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A Turramurra Vet Pet Behaviour Article

Travelling with Your Dog This Summer? Tips for a Stress-free Trip!

Dog Travel

Travelling with Your Dog This Summer? Tips for a Stress-free Trip!

by Katie Bedrossian, Pet Behaviour Consultant

As we are approaching the summer holiday period, many of us have plans away from the home.  For some of us, our dogs will be staying with a trusted boarding kennel, pet sitter or house sitter.  For others, they will be travelling along with us to our holiday destination.

While we consider our dogs to be part of our family and often expect them to accept the change that comes with holiday travel, we can’t explain to nervous dogs that the holiday will be a good thing.

However, we can help them feel at ease with the components of holiday travel well before the trip.

Here are 5 tips to help put your dog at ease while travelling:

  1. Get your dog comfortable with their crate or car harness. Place the crate in a main living area of the home. Remove the door of the crate or tie it open to prevent it from moving or making a noise which may scare them. This gives your dog the ability to adjust to the crate in their own time, add their own scents and gives your dog the choice of going inside the crate.  It’s helpful to feed your dog in the crate as well as place treats, favoured toys and comfort items inside or nearby. As your dog becomes more relaxed going into the crate, gradually increase the amount of time your dog is in the crate with the door closed while feeding treats through the crate door as a reward.  Car harnesses can be introduced by feeding high value treats while putting it on and playing a fun supervised game with toys or treats while your dog is wearing it.
  2. Ensure your dog is comfortable in the car (both when still and when moving). This should be done over multiple sessions to ensure your dog is relaxed in the car. When the car starts moving, a passenger can assist in feeding your dog treats. This could be broken down into smaller steps if your dog is not relaxed (such as turning the car on, but not moving while feeding your dog treats).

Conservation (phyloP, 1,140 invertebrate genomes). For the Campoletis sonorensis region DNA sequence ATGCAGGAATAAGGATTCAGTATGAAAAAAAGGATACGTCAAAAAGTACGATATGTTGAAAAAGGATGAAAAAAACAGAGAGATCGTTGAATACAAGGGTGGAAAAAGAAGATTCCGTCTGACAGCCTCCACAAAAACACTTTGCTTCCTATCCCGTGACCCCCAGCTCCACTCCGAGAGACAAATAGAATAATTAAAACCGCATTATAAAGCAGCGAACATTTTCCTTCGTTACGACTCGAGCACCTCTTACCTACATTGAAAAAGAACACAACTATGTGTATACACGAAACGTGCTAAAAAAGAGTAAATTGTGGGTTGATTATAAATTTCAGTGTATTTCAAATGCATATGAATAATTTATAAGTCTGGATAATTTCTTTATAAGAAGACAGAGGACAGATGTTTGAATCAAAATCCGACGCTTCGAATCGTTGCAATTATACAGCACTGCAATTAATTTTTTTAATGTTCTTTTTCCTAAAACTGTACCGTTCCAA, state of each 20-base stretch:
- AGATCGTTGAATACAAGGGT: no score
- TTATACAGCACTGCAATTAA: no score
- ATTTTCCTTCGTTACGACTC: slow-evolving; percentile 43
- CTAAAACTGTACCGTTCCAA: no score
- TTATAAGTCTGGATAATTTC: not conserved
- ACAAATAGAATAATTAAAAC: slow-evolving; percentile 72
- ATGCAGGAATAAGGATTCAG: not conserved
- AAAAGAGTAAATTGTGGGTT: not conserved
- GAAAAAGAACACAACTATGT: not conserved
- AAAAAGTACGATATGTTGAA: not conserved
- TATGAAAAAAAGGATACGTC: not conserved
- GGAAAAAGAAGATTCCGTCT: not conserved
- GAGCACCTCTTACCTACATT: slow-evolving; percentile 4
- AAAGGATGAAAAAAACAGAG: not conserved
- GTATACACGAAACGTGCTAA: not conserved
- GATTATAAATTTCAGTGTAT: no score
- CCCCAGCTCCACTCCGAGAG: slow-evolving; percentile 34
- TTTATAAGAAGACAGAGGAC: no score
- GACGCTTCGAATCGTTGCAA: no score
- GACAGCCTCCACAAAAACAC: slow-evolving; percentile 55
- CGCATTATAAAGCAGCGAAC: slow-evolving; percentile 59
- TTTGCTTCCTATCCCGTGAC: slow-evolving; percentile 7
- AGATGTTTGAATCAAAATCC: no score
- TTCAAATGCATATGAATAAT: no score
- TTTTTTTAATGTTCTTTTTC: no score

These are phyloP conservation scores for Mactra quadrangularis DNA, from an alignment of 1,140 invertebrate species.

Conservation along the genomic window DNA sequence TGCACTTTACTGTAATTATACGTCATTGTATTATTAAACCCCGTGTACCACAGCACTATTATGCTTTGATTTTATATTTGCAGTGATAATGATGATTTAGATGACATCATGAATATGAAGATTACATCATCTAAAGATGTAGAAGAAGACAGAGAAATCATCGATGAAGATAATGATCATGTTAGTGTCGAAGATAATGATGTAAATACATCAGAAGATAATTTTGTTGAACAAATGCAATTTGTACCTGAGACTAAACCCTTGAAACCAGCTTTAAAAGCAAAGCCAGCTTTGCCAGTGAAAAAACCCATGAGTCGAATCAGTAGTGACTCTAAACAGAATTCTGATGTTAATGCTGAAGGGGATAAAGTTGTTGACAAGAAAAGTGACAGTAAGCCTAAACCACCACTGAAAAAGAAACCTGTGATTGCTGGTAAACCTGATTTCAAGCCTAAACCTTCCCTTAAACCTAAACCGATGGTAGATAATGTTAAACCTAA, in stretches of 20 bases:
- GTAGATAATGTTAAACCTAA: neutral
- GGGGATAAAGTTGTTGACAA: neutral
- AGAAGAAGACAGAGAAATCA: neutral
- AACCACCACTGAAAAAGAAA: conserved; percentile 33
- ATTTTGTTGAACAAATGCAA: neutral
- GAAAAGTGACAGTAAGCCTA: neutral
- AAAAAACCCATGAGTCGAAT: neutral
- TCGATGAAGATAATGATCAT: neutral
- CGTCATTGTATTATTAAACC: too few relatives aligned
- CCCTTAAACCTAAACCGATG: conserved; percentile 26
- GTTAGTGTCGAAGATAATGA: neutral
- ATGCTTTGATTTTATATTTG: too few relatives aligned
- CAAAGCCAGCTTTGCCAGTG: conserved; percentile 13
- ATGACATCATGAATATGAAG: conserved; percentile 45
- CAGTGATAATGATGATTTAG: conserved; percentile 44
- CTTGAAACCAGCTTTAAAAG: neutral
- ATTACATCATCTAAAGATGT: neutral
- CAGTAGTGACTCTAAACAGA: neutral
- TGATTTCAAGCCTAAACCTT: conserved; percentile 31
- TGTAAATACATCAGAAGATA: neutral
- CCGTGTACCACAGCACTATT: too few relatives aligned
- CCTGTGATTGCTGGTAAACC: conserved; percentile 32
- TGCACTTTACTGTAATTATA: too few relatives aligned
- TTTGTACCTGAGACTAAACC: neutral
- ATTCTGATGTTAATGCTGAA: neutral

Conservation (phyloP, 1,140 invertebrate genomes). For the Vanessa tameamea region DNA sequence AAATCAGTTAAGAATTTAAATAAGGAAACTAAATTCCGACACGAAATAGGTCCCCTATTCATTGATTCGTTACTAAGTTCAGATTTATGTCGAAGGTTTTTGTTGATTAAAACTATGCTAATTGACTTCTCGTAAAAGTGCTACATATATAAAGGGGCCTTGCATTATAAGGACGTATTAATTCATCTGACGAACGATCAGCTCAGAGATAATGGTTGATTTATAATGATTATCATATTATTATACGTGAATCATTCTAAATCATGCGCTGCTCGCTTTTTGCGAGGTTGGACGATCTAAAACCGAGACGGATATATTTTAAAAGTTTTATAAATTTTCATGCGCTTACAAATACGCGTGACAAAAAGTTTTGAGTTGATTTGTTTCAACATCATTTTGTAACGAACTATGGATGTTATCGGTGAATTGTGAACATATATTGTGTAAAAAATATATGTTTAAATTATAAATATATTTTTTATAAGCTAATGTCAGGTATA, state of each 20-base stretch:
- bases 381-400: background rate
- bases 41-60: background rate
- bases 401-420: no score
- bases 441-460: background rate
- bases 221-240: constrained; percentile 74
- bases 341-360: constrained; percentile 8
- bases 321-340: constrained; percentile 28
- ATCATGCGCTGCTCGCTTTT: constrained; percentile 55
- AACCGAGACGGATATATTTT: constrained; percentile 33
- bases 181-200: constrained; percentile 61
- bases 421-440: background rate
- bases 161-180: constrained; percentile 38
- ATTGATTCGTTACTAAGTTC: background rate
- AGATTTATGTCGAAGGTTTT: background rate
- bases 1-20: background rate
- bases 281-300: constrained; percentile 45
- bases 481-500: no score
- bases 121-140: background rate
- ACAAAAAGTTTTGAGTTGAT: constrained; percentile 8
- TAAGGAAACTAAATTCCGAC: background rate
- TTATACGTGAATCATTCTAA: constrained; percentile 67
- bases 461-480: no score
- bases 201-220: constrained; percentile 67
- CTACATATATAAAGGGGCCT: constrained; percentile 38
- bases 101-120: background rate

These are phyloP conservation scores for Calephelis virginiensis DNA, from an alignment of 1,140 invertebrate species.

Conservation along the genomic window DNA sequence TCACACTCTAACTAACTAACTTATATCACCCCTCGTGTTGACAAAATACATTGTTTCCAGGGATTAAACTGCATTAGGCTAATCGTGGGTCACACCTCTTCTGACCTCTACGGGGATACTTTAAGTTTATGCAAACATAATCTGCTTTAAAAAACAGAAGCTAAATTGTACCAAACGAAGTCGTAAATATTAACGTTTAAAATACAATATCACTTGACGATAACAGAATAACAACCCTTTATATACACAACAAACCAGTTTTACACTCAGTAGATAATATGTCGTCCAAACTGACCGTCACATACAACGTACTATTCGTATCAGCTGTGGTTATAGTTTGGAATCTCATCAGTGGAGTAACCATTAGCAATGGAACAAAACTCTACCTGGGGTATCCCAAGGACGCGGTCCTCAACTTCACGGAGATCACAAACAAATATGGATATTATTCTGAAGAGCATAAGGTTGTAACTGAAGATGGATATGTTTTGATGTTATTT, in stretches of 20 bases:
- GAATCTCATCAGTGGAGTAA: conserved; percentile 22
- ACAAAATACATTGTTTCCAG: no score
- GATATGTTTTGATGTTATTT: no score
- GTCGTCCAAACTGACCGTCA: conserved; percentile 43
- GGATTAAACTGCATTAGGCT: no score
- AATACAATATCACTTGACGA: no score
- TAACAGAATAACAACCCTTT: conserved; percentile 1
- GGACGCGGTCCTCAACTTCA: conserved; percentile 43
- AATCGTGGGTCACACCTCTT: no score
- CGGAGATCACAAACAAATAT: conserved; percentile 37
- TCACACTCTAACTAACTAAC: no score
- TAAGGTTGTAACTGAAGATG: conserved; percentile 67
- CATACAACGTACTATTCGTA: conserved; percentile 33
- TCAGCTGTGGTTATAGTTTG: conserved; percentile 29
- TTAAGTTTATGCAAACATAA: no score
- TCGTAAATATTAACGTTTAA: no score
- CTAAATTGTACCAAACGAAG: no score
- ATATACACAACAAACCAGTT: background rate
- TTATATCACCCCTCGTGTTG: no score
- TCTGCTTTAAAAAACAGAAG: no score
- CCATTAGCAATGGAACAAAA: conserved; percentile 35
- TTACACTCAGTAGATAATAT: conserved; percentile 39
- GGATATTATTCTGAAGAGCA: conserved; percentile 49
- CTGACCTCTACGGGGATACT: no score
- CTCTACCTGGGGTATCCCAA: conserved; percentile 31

3. Breaks need to be taken at least every 2 hours. Prior to departure, we need to work out the total length of time for the trip to ensure that we take a break approximately every 2 hours for dogs (as well as humans!) to toilet and go for a little walk to stretch and break up the trip. These breaks will need to be properly planned to ensure that there is a suitable area to park, toilet and exercise. Many human rest stops will provide these facilities (as long as dogs are away from food preparation and eating areas).
  4. Pet friendly accommodation should be researched and booked prior to taking the trip to ensure you have a comfortable and secure place to settle into on arrival. Many hotel, motel and accommodation booking websites have the option of filtering results that are pet friendly, making it easier to find suitable accommodation.
  5. Make sure you have all the right supplies packed. This includes a secure collar with your contact details on the collar or tag, secure walking equipment, crate or car harness, bedding (including blankets with your dog’s smell on them), food, treats and chews (including bowls or feeding toys), poo bags, pet towels, paper towel, enzymatic pet cleaning spray, pet first aid kit and any medication.

It is a legal requirement that your dog is contained within the car in a way that ensures you have full control and focus with driving.  It is illegal to travel with a dog on your lap (even if restrained with a harness).  Crates, car harnesses and dogs behind cargo barriers are the best ways to properly secure your dog.

If your dog gets car sick, this will contribute to your dog’s anxiety during a trip.  If this is the case for your dog, prior to travel, organise a veterinary consultation to discuss medication options to ease nausea and vomiting.



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